senior lady painting with friend

Swift changes in moods are characteristic outward indications of dementia, and can be extremely difficult for family caregivers  to work through. One minute you may be enjoying a pleasant activity together, when apparently out of thin air, the senior’s countenance shifts. You might then find yourself walking on eggshells as you carefully try to resolve an issue you don’t completely understand.

Though it’s useful to identify the main cause behind intense emotions like fear, anxiety, and agitation in dementia patients, unfortunately, it’s not always feasible. There may be a known cause, such as hunger or boredom, that can be easily rectified; but there might be more arbitrary triggers, such as the older adult recalling a distressing memory from decades ago that they’re not able to talk about. To help minimize agitation in dementia, sensory activities can be extremely helpful.

What Should I Do Now?

After confirming the senior isn’t in pain or physical distress, there are two crucial actions you can take:

  • Journaling: Keep a notebook readily available while taking care of the older adult. Record the date, time, and any other info relating to an incident of agitation. For example, note if the senior had just woken up, had just finished eating dinner, hadn’t used the bathroom for a few hours, was watching the news on television, etc. The time of day is particularly important to write down, as people with dementia frequently suffer from more anxiety in the late afternoon and evening. By using a journal to keep track of incidents, it’s easier to see patterns and commonalities to help prevent future occurrences.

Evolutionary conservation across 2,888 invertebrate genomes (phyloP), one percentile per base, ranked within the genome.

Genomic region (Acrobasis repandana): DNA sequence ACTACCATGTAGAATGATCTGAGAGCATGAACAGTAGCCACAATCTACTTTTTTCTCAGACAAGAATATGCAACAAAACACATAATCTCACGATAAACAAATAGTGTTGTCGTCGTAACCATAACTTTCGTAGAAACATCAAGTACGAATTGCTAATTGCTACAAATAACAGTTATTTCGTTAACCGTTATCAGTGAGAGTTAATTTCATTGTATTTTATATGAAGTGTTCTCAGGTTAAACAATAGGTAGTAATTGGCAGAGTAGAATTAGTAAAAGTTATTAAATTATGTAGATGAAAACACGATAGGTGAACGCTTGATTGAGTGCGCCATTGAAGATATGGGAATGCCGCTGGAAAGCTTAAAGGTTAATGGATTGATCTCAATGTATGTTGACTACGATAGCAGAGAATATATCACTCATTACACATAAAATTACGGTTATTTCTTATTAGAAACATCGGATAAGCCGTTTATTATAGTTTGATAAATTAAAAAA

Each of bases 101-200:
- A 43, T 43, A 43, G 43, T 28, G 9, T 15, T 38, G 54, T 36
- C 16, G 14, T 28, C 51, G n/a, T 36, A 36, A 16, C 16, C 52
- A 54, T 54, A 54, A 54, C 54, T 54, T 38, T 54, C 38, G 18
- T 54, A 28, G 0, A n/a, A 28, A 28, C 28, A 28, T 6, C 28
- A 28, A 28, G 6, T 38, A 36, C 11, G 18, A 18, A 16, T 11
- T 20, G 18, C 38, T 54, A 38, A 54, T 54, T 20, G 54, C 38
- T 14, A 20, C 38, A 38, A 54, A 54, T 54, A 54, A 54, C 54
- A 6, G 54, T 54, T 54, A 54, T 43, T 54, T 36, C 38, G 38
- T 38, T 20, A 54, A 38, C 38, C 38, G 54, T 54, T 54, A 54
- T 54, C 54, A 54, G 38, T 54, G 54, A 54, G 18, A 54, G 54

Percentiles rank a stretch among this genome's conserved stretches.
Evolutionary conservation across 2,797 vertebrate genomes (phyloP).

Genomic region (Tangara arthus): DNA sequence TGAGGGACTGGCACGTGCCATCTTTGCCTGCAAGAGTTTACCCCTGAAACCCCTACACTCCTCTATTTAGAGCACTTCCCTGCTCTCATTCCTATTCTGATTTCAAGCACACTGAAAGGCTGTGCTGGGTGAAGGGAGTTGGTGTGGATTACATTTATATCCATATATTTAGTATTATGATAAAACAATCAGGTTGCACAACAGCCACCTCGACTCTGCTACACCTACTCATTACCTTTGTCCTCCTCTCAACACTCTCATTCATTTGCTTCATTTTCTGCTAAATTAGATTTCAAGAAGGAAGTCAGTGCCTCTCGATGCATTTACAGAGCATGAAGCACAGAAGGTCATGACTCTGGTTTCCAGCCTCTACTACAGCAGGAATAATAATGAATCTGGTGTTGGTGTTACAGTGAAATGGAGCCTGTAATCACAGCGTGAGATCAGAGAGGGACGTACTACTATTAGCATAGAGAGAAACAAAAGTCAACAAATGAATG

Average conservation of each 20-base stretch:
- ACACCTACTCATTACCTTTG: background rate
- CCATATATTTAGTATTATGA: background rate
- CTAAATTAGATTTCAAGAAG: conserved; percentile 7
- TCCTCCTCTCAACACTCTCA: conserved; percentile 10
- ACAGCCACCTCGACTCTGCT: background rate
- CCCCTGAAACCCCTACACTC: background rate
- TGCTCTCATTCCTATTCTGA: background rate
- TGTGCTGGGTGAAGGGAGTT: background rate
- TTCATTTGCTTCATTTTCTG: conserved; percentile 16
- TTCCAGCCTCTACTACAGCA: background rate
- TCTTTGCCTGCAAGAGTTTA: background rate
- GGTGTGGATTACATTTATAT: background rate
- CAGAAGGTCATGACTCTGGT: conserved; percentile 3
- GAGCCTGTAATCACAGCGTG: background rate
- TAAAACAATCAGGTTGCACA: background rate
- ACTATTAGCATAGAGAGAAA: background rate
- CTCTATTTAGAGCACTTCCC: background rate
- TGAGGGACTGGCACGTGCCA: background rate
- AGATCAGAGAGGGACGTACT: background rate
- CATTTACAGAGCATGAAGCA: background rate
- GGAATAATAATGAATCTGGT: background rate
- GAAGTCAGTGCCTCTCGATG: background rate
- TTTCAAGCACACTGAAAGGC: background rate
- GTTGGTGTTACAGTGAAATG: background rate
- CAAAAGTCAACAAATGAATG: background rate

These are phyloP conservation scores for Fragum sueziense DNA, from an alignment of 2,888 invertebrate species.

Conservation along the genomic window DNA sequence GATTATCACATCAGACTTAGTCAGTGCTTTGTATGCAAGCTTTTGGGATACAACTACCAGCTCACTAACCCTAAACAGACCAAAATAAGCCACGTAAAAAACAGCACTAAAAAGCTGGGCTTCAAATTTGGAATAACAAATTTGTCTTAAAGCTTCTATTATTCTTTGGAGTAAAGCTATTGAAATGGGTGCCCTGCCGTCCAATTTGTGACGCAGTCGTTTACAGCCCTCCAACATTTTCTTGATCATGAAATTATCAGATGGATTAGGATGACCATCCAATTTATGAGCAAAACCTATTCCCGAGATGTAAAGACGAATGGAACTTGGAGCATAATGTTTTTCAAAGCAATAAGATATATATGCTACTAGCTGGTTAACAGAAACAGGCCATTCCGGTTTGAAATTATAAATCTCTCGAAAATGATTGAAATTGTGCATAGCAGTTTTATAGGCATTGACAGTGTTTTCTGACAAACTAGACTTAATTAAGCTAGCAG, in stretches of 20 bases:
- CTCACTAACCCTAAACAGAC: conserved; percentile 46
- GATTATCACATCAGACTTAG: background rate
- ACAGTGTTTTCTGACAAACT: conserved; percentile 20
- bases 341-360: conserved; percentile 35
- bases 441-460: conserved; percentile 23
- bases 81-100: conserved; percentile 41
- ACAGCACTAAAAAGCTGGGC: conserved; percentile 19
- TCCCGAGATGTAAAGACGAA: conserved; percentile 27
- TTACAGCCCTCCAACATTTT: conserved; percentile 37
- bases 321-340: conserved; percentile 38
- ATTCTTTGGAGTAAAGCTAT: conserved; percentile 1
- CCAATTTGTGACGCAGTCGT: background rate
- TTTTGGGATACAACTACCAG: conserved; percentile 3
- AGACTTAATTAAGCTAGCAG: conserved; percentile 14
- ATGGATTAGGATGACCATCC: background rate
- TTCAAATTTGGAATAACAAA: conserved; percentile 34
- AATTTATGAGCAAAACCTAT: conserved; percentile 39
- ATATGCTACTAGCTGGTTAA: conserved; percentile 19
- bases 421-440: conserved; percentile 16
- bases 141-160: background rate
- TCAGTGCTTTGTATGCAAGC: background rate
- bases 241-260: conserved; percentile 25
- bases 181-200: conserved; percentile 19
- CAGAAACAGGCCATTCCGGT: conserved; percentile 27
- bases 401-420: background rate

• Diversion/Redirection: After acknowledging the feelings the older adult is having, it is often beneficial to move into a different area of the home (or even go outside if the weather is nice enough) and shift the focus to something pleasurable. If it’s been a long time since breakfast, a mid-morning snack in the porch might help. In the event that the senior is wandering or pacing, try heading out for a walk around the block or even the park. Oftentimes, listening to favorite music can provide feelings of relaxation. Try a variety of strategies and write down the outcomes in your journal for future reference.

Engaging the Senses

Sensory exercises can help preempt or provide distraction from difficult mood swings and agitation in dementia. Try some of the following creative ideas from At-Home Care Company, a provider of home and dementia care in Altoona, IA and the surrounding areas:

  • Perfumed Cards: Cut pieces of cardboard and attach fragrant items in small sealed plastic bags to one end. Use a number of scents that bring to mind memories or a sense of peace: peppermint, coffee, suntan lotion, cinnamon, pine needles, chocolate, etc. Use your imagination and talk about each fragrance while enjoying them together.
  • Aquarium Bag: Fill a big zip-lock plastic bag with water beads and a number of small plastic aquatic animals, plants, etc. Employ this idea as a jumping-off point to other sensory bags with different themes according to the older adult’s unique interests.
  • Homemade Paint: Make up a batch of this safe, nontoxic paint to have easily accessible, which can be used for either finger painting or brush painting. Mix together ½ c cornstarch and 2¾ c cold water in a pan. Cook and stir over medium heat until boiling. Stir 1 envelope of unflavored gelatin into ½ c of cold water and add to the cornstarch and water. Allow the mixture to cool, and then separate into different containers, adding different colors of food coloring to each.

Want More Ideas?

Our experts in home care and  dementia care in Altoona, IA and the surrounding communities are full of creative ideas such as these, as well as the skill to help successfully take care of even the most challenging effects of the disease. Our intent is always to make life the best it can be for the seniors and families we serve, every day. Reach out to us at 515-292-2650 to learn more.